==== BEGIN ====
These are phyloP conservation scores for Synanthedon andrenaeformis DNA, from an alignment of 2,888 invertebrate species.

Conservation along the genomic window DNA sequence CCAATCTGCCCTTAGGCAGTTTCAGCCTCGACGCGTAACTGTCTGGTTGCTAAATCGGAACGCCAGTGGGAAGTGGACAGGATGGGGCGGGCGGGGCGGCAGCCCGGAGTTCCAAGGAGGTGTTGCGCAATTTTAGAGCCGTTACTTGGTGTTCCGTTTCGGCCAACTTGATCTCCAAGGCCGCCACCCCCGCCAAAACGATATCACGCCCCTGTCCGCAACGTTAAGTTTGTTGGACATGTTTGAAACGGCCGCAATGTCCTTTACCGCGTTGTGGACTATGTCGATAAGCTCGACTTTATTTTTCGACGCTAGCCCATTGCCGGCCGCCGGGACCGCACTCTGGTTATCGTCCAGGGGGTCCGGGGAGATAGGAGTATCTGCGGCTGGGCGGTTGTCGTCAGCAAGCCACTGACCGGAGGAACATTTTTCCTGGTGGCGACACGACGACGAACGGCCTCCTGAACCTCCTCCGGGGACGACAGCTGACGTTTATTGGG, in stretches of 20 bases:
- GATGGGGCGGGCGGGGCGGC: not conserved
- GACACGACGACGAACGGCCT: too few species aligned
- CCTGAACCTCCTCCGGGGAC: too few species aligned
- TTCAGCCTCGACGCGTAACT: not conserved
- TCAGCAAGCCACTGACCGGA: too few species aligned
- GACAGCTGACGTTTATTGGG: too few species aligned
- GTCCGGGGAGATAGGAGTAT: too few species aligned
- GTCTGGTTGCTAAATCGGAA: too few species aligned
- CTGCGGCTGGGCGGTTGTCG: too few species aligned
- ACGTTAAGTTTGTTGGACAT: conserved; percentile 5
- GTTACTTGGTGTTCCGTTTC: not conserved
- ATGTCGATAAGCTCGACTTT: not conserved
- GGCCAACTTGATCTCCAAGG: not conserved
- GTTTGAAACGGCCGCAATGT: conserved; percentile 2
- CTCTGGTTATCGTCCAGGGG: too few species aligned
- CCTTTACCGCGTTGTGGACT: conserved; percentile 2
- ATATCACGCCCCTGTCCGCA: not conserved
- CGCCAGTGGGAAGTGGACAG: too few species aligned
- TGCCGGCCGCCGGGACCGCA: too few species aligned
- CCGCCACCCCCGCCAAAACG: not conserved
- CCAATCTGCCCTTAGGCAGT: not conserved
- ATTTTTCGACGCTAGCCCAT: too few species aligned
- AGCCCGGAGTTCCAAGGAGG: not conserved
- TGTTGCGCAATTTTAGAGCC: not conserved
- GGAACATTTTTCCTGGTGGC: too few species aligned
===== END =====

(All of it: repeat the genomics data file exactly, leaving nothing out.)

These are phyloP conservation scores for Synanthedon andrenaeformis DNA, from an alignment of 2,888 invertebrate species.

Conservation along the genomic window DNA sequence CCAATCTGCCCTTAGGCAGTTTCAGCCTCGACGCGTAACTGTCTGGTTGCTAAATCGGAACGCCAGTGGGAAGTGGACAGGATGGGGCGGGCGGGGCGGCAGCCCGGAGTTCCAAGGAGGTGTTGCGCAATTTTAGAGCCGTTACTTGGTGTTCCGTTTCGGCCAACTTGATCTCCAAGGCCGCCACCCCCGCCAAAACGATATCACGCCCCTGTCCGCAACGTTAAGTTTGTTGGACATGTTTGAAACGGCCGCAATGTCCTTTACCGCGTTGTGGACTATGTCGATAAGCTCGACTTTATTTTTCGACGCTAGCCCATTGCCGGCCGCCGGGACCGCACTCTGGTTATCGTCCAGGGGGTCCGGGGAGATAGGAGTATCTGCGGCTGGGCGGTTGTCGTCAGCAAGCCACTGACCGGAGGAACATTTTTCCTGGTGGCGACACGACGACGAACGGCCTCCTGAACCTCCTCCGGGGACGACAGCTGACGTTTATTGGG, in stretches of 20 bases:
- GATGGGGCGGGCGGGGCGGC: not conserved
- GACACGACGACGAACGGCCT: too few species aligned
- CCTGAACCTCCTCCGGGGAC: too few species aligned
- TTCAGCCTCGACGCGTAACT: not conserved
- TCAGCAAGCCACTGACCGGA: too few species aligned
- GACAGCTGACGTTTATTGGG: too few species aligned
- GTCCGGGGAGATAGGAGTAT: too few species aligned
- GTCTGGTTGCTAAATCGGAA: too few species aligned
- CTGCGGCTGGGCGGTTGTCG: too few species aligned
- ACGTTAAGTTTGTTGGACAT: conserved; percentile 5
- GTTACTTGGTGTTCCGTTTC: not conserved
- ATGTCGATAAGCTCGACTTT: not conserved
- GGCCAACTTGATCTCCAAGG: not conserved
- GTTTGAAACGGCCGCAATGT: conserved; percentile 2
- CTCTGGTTATCGTCCAGGGG: too few species aligned
- CCTTTACCGCGTTGTGGACT: conserved; percentile 2
- ATATCACGCCCCTGTCCGCA: not conserved
- CGCCAGTGGGAAGTGGACAG: too few species aligned
- TGCCGGCCGCCGGGACCGCA: too few species aligned
- CCGCCACCCCCGCCAAAACG: not conserved
- CCAATCTGCCCTTAGGCAGT: not conserved
- ATTTTTCGACGCTAGCCCAT: too few species aligned
- AGCCCGGAGTTCCAAGGAGG: not conserved
- TGTTGCGCAATTTTAGAGCC: not conserved
- GGAACATTTTTCCTGGTGGC: too few species aligned